Next April 19 ‘Netflix’ will premiere the long-awaited documentary miniseries “The Last Dance”, centered on the 1997/98 season of the Chicago Bulls in the NBA. That is why from BlogDeBasket we have decided to carry out a small analysis as an introduction for the moment in which this documentary is released.
The finishing touch of one of the great dynasties of the NBA
The 97/98 season became the last in which the Bulls would dominate in the NBA. It was the sixth and final ring for the franchise and for Michael Jordan, who established himself as the best player of all time. Chicago would win the title in the sixth game of the Finals against Utah Jazz with Jordan’s own legendary basket with 5 seconds to go.
A move for history
This Michael Jordan basket is considered by many to be the best of all time. Not only for its degree of difficulty when it comes to getting rid of its brand and launching without opposition, but for all that it entailed. This move would mean the end of a domain that began in the 90/91 season with the ring achieved against the Los Angeles Lakers (1-4), and which had its two years of ‘standby’ in 1994 and 1995 (the two rings from Hakeem Olajuwon’s Rockets).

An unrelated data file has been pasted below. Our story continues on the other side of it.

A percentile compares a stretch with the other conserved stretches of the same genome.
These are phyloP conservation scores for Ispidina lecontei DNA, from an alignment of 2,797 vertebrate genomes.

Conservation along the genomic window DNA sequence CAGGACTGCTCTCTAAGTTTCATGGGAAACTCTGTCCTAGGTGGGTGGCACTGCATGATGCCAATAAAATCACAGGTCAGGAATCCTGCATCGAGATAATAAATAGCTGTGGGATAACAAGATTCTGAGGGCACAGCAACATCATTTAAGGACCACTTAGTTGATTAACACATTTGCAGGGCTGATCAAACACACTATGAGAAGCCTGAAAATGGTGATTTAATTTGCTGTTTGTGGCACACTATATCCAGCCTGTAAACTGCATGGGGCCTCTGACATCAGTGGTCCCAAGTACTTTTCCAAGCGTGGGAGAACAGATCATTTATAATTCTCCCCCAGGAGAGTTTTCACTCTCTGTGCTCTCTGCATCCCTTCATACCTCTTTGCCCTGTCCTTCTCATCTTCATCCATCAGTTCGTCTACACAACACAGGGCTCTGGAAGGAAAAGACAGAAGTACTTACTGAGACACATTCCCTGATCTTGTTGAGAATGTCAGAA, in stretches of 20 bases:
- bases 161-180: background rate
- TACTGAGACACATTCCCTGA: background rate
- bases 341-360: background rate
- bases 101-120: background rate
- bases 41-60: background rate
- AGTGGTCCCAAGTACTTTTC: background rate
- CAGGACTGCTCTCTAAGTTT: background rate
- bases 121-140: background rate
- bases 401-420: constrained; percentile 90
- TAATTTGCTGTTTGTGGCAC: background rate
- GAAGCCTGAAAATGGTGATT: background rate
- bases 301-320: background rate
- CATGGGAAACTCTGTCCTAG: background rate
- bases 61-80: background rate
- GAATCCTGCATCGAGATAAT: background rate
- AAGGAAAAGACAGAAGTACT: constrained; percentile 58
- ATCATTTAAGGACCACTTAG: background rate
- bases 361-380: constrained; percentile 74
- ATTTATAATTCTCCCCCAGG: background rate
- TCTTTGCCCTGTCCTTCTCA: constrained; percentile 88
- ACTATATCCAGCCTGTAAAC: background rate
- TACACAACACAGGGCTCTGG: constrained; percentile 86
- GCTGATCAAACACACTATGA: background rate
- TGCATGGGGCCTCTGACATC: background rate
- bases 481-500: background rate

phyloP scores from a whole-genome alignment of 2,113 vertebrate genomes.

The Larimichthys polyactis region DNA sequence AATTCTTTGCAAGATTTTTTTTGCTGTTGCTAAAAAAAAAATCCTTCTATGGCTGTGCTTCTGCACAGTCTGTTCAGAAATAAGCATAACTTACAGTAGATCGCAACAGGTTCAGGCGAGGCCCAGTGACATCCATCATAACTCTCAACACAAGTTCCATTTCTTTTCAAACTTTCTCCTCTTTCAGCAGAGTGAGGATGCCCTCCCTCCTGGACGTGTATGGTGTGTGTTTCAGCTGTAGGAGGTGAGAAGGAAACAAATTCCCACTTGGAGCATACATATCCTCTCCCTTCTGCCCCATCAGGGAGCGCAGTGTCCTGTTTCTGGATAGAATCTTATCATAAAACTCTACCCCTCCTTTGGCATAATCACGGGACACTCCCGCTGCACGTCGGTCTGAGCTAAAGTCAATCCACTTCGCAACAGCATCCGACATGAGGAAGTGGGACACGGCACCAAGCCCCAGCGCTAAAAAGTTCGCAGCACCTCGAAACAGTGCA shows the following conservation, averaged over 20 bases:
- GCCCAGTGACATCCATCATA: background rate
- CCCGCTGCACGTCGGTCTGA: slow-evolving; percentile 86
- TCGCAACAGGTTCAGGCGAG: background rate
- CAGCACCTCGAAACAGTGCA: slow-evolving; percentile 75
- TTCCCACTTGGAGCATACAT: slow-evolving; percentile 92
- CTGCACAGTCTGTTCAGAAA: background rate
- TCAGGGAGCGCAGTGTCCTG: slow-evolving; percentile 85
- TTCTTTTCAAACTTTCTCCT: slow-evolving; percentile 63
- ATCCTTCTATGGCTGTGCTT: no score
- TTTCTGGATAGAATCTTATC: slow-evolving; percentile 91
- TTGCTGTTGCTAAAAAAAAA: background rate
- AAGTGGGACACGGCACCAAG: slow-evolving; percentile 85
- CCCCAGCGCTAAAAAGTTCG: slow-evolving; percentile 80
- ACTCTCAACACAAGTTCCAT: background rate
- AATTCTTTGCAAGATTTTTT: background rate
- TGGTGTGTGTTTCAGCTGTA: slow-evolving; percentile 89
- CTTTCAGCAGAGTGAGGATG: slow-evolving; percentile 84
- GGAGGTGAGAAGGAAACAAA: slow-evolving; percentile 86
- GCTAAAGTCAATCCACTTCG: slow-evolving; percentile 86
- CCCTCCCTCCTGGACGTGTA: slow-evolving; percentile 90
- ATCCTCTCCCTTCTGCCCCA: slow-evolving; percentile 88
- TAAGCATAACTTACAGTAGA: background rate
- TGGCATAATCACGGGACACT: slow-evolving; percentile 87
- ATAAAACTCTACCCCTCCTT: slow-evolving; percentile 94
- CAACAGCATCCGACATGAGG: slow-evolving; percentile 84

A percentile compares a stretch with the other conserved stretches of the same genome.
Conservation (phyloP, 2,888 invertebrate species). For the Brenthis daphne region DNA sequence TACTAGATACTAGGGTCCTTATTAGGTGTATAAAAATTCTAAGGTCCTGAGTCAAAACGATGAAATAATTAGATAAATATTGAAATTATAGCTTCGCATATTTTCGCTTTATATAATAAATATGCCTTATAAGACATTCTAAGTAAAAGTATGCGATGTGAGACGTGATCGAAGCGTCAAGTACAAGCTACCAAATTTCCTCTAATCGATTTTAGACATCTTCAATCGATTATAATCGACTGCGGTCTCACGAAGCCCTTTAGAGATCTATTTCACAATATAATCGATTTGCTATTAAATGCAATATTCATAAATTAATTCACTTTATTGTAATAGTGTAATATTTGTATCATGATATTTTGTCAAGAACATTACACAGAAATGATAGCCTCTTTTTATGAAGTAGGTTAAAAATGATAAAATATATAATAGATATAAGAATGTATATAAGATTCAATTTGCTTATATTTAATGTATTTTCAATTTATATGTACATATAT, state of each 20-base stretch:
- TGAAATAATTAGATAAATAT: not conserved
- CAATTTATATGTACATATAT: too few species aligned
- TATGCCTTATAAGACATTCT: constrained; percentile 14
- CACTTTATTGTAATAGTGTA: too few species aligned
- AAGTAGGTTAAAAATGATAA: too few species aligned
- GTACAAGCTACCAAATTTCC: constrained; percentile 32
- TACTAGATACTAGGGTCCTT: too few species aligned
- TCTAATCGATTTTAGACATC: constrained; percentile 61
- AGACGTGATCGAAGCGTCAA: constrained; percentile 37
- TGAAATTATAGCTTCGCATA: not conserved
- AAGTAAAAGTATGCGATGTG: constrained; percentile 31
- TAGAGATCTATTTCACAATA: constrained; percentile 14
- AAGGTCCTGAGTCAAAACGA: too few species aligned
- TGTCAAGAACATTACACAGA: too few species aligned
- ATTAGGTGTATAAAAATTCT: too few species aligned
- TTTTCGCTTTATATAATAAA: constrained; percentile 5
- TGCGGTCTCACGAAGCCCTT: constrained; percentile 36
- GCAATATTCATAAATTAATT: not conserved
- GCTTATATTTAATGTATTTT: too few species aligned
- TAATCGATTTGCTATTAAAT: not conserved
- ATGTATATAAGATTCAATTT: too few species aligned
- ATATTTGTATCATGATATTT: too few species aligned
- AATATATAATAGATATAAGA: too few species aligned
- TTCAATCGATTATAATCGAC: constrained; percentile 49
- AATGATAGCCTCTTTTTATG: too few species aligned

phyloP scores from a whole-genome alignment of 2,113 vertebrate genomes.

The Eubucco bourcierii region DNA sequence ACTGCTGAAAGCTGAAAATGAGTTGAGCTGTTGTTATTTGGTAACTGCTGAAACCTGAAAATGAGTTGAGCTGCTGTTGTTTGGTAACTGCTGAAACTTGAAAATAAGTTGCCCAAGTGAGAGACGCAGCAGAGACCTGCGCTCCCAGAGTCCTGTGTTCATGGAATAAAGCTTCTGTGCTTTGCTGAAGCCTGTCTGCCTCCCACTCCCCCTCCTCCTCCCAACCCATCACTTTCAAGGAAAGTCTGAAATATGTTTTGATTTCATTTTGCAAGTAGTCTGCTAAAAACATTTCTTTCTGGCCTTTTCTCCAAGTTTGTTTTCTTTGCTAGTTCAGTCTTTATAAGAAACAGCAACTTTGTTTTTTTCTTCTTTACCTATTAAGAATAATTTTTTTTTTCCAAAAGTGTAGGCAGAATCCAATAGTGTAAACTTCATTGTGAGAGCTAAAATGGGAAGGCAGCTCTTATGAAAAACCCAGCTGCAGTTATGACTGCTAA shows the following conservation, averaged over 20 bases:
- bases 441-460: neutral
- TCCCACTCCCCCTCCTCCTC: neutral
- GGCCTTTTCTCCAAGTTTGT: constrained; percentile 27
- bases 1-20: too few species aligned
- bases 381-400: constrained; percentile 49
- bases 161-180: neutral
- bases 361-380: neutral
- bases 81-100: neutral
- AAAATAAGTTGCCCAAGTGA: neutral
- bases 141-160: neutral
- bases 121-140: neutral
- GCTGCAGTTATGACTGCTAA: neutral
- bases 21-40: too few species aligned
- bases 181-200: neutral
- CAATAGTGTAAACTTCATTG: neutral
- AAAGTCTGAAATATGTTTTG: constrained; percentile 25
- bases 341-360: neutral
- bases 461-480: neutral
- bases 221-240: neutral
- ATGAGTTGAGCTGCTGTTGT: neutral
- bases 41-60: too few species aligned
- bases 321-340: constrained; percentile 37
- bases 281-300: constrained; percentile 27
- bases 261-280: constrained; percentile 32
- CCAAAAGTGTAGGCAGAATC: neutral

Michael Jordan gets his 5th MVP
In addition to the sixth ring for the Illinois franchise, Jordan would add nothing more and nothing less than his fifth MVP of the Season, ten years after the first he would achieve (1988, 1991, 1992, 1996, 1998). In the regular season, MJ played all 82 Bulls games, averaging 28.7 points, 5.8 rebounds, 3.5 assists, 1.7 steals and 46.5% TC per game.
In addition, that same season he would also achieve his third MVP of the All Star Game, and would surpass Kareem Abdul-Jabbar as the top scorer in playoff history.
The Utah Jazz vs Chicago Bulls duel
The 1997/98 season had predestined that the clash in the Finals would be from the beginning the one that faced the Utah Jazz of John Stockton and Karl Malone, and the Chicago Bulls of Michael Jordan and Scottie Pippen.
Both teams finished the regular season with the same record for wins and losses: 62-20. One of the best NBA Finals series seen in the entire history of the competition, which closed as soon as Jordan wanted it.